On launching the Mayor’s Music Fund in London, Boris Johnson stated1:
'Music isn’t a ‘nice-to-have’, it’s an essential part of every child’s education. From the ages of 5 to 14, all children are entitled to play instruments, compose and listen to music in school, every week. The fact that the National Curriculum guarantees children ten years of unbroken musical learning in our schools is something to be enormously proud of.'
Music education encompasses all sorts of learning and situations. Some of this musical learning goes on in the classroom in the form of weekly music lessons and at other times in the school structure, for example singing assemblies, nativity plays, celebrations, choirs, ukulele groups and throughout the extra curricular programme. Additionally, following a pledge from the then Secretary of State for Education, David Blunkett that ‘over time, all primary pupils who want to will be able to learn a musical instrument’ (DfES 2001:12), funding has been available for all children to have access to music tuition on a instrument or singing through a programme of whole-class instrumental or vocal tuition. Funding for this is distributed to Music Education Hubs across England. Find your local MEH lead organisation.
Music education also happens outside school in a variety of places and situations. Children learn from their friends and family, the radio, music groups they attend, the Brownies, music theatre groups, churches, in fact there are so many situations in which music is present that it is difficult and unnecessary to work out where our musical learning comes from! Yet, the musical learning that goes on outside school is no substitute for a rich and inspiring music education in school. John Paynter, pioneer of creativity and composing in schools, devised a set of guiding principles of music education in the curriculum. He states:
'Music education does have a place as a timetabled classroom subject in the school curriculum, and it should be available to all pupils. It should be seen as part of a general policy for the arts in education, because the arts offer unparalleled opportunities for the development of imagination, sensitivity, inventiveness and delight – essential elements in a balanced curriculum.
Music in the classroom is the core of school music activity; from there we can develop extra curricular music making.'
As the assessment expectations of schools become increasingly onerous, it is inevitable and distressing that in some schools, the arts have become sidelined in favour of exclusive focus on the so-called ‘core’ subjects. This is a very short-sighted view because music has so much to offer that will draw children into learning across the curriculum. This, though, is not the central point here. We learn music for the experiences, skills and knowledge that musical learning itself brings. The bottom line is this…if you do not give all children a musical education in the classroom, you cannot guarantee that they will get a music education at all. If we do not teach music in the classroom, it is not a right for all children. It becomes the preserve of those that can afford it and those whose families actively seek out the opportunities for their children to learn music.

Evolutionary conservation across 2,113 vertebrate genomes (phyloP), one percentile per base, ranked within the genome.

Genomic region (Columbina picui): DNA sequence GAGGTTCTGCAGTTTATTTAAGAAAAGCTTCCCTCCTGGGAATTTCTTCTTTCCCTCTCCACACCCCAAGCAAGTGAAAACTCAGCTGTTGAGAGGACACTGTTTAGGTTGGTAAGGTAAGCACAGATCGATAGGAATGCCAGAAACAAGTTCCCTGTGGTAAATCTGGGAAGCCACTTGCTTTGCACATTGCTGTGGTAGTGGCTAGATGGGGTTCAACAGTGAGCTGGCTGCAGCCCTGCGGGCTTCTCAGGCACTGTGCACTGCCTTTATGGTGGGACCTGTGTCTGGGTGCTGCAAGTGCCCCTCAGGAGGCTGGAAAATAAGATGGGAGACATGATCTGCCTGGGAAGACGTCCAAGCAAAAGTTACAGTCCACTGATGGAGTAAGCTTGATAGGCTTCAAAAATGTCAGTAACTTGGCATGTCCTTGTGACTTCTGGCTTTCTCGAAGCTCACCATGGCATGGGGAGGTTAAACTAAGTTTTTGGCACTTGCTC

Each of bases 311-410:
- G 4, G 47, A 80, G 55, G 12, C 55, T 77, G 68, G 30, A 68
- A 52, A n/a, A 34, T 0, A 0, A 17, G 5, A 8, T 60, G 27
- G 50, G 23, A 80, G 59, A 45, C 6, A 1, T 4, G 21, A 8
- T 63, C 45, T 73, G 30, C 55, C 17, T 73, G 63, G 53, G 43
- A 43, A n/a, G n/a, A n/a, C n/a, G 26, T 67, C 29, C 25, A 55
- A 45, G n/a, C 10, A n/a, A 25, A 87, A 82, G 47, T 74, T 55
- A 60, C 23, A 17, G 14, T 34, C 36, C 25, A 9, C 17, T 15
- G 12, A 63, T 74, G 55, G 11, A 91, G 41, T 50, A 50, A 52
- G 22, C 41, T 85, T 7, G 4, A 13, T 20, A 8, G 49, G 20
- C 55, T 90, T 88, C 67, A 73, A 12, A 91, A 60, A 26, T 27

In order to establish what music education is, it is worth taking a look at the National Curriculum for Music (DfE,2013) and then considering what underpins this curriculum. On the one hand, this document can seem confusing – it is, after all, extremely short. Yet, on the other hand, a great deal of musical learning is evidently expected within the document. Reconstructing it as a word cloud yields the following results:
It is clear from this document that music is a very practical subject, in which the making and creating of music through using voices, singing, using instruments and technologies is central to a child’s learning experiences. As Paynter’s (1982: xiii) guiding principles note ‘making music is more important than musical information – which is only a support for musical activity’. Through active, practical engagement in music, children develop musical understanding and fluency. Notice, too, that the term ‘notation’ is relatively small; we do not need to be able to read or write music to either teach it effectively or learn it.
Another of Paynter’s (1982:xiii) guiding principles states:
'Music is a way of listening to sounds, and musical experience is primarily a way of working with sounds'. This is not to underestimate the power of listening; after all, 'the ear is the only ‘rule’ that exists in music, and aural sensitivity is the key to all musical understanding.'
Breaking all of this down, we can see that music education goes beyond a set of skills, knowledge and understanding that we explain to someone else in the sense that, when acting musically, we embody the learning. We do not need to get too deep into unpicking embodied knowledge at this point; the takeaway point here is that the key thing about music is ‘doing it’. After all, think about musicians you know and admire – what you are probably thinking of is vocalists, bands, ensembles, soloists, composers – all making and creating music. This is what we should be striving for in the music education in our classrooms.
1Greater London Authority (2014). Mayor’s Music Pledge.
2Paynter, J. (1982). Music in the secondary school curriculum. Cambridge: Cambridge University Press.